LRT ‘totally changing’ Ottawa's east-end office landscape, broker says

Terminal Avenue building
BentallGreenOak has purchased an office building at 395 Terminal Ave. for $97.5 million. Photo courtesy Cushman & Wakefield

The Canadian branch of a global real estate investment company has purchased a government-occupied office tower at the Ottawa Train Yards in a deal worth $97.5 million.

BentallGreekOak’s Prime Canadian Property Fund bought the 240,000-square-foot office building at 395 Terminal Ave. from 2237800 Ontario Ltd., a local company, earlier this spring. The Canada Revenue Agency occupies the entire building, which opened about seven years ago. The federal agency has eight years remaining on its lease as well as an additional five-year option.

Cushman & Wakefield Ottawa managing director Nathan Smith, who helped broker the deal, said the previous owner had received several offers for the property, which is located near the Train Yard shopping complex and a couple of hundred metres from the Tremblay LRT station.

Smith said the building was at the top of BentallGreenOak’s list of properties it was targeting in Ottawa’s suburbs due to its proximity to light rail, the Via Rail terminal and other transit-oriented development projects.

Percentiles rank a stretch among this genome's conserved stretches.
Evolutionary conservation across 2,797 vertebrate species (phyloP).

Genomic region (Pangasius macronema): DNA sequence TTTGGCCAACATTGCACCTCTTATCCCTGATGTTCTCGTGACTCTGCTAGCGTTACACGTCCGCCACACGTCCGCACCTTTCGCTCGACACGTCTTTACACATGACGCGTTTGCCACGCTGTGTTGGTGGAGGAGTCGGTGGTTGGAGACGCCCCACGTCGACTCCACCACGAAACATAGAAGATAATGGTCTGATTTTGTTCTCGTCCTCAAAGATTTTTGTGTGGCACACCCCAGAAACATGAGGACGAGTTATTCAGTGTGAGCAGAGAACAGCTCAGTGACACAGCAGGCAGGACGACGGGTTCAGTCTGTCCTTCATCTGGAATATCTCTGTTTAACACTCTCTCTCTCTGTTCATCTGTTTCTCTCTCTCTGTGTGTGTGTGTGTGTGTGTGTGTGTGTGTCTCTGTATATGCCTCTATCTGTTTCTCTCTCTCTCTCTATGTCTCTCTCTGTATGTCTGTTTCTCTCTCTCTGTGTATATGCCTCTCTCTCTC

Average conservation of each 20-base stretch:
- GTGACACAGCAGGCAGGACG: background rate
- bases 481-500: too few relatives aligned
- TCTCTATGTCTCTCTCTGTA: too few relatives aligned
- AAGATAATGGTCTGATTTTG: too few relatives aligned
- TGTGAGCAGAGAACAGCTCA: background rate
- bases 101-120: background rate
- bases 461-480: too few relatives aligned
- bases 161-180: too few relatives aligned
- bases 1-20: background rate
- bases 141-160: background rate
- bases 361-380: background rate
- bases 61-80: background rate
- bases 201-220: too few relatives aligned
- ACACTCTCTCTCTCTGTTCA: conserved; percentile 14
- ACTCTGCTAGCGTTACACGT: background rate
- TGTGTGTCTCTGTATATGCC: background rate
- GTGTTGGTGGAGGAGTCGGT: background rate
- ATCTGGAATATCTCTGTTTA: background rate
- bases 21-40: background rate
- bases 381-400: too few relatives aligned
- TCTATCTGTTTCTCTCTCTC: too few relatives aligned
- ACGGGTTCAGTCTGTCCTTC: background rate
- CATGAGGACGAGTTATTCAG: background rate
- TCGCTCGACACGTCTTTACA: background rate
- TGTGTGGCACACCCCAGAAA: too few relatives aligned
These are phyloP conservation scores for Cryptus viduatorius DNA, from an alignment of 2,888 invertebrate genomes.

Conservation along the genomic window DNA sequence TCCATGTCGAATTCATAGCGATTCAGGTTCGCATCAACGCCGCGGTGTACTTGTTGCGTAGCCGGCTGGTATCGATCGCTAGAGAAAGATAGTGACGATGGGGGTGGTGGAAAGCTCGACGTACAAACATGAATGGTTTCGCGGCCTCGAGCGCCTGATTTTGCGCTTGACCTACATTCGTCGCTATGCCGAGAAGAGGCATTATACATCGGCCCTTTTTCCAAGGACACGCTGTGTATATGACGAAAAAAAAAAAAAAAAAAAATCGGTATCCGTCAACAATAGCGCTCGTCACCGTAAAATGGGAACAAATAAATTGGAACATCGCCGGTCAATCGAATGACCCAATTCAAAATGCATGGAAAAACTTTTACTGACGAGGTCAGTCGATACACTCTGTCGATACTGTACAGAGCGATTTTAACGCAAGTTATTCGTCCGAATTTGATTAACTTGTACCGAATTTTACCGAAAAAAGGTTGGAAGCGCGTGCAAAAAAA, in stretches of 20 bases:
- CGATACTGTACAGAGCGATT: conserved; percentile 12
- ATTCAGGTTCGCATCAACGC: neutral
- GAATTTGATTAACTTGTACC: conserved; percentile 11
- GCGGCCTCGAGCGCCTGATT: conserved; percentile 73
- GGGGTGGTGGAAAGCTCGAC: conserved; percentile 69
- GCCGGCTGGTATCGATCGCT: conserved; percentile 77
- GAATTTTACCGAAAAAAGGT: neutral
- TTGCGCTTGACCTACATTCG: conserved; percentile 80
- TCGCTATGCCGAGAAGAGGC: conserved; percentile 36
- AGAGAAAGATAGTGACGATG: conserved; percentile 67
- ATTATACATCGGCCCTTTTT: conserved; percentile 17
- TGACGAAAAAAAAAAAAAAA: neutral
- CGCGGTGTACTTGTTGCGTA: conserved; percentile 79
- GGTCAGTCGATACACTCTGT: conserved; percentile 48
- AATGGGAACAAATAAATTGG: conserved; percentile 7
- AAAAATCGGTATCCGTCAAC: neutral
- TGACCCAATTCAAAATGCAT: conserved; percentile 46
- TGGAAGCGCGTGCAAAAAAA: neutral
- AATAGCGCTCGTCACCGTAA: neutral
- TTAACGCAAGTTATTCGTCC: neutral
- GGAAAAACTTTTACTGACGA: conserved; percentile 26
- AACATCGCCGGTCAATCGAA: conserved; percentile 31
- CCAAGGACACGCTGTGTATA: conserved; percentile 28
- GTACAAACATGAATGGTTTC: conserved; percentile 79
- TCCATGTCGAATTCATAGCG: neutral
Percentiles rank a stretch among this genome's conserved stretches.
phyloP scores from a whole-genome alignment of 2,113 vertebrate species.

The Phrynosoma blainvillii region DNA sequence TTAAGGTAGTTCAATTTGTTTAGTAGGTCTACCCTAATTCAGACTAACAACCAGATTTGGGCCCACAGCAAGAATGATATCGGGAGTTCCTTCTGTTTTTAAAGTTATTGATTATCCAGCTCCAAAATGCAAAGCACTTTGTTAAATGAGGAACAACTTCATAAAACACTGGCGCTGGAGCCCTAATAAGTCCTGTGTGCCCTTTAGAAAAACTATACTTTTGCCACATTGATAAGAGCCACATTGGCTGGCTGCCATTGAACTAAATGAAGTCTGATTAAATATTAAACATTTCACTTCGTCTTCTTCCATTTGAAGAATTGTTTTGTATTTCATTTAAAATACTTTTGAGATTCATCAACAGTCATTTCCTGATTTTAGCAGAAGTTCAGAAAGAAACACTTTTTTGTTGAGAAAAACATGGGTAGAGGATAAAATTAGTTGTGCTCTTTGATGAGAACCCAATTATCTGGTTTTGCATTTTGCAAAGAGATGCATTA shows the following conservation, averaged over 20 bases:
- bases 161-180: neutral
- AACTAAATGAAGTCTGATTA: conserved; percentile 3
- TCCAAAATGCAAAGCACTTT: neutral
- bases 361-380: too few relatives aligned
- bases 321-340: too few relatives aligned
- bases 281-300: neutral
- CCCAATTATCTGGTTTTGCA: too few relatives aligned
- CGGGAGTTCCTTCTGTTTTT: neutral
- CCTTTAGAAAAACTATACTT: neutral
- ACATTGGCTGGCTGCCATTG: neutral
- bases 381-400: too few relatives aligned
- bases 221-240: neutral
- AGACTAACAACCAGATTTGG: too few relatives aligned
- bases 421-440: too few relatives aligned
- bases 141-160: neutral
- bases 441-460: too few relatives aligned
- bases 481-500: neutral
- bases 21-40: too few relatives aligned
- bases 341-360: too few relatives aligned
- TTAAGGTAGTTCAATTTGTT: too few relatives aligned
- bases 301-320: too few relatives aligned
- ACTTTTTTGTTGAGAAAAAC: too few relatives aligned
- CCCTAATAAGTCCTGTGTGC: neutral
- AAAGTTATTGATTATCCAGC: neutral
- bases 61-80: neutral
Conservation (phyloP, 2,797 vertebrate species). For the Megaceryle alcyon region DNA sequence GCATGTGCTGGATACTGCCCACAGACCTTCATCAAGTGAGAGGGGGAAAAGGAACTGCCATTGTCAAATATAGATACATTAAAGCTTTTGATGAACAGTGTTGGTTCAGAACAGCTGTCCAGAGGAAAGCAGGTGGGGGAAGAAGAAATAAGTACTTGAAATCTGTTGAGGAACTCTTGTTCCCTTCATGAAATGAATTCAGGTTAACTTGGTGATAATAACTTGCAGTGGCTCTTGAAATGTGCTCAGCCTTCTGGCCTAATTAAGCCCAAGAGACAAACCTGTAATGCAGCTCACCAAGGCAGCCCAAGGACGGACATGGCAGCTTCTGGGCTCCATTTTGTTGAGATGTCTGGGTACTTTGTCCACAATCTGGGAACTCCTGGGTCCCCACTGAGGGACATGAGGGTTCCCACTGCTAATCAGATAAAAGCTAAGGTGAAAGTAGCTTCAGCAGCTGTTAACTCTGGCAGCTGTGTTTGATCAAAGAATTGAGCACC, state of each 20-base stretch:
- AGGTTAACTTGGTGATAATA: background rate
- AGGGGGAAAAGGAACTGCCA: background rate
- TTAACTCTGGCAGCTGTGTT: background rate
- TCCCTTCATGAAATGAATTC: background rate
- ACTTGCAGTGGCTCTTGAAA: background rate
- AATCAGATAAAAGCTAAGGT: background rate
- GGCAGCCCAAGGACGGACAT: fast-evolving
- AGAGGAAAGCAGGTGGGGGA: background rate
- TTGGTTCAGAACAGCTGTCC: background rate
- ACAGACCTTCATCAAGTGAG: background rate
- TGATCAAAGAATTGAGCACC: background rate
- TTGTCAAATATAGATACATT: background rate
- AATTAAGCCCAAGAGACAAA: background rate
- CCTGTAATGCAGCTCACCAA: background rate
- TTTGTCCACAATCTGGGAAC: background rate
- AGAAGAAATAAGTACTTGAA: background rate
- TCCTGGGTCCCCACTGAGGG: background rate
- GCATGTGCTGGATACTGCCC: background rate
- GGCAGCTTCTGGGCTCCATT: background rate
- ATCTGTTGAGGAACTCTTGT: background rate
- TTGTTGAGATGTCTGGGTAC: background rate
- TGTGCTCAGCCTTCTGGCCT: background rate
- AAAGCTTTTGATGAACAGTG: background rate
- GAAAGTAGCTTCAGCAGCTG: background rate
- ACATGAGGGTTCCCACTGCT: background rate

The east-end neighbourhood has recently become a hotbed of proposed new developments. 

Last month, Colonnade BridgePort said it’s partnering with investment firm Fiera Real Estate to acquire five acres of land at nearby 25 Pickering Pl., just east of the Via Rail terminal, with the aim of turning the current industrial site into a “mixed-use, high-density community hub” that will include rental apartment highrises, retail space, parkland and possibly a hotel.

Meanwhile, the federal government said last month it’s seeking a private-sector partner to develop part of its 26-acre property farther east at 599 Tremblay Rd., across from the St. Laurent Shopping Centre. Current plans call for a 1.6-million-square-foot office complex and a mixed-use development with residential units, parks and shops.

“All of the stuff that’s happening in that area you could argue is a direct link to the LRT,” Smith said. “That totally changed the landscape in the east end from an office standpoint.”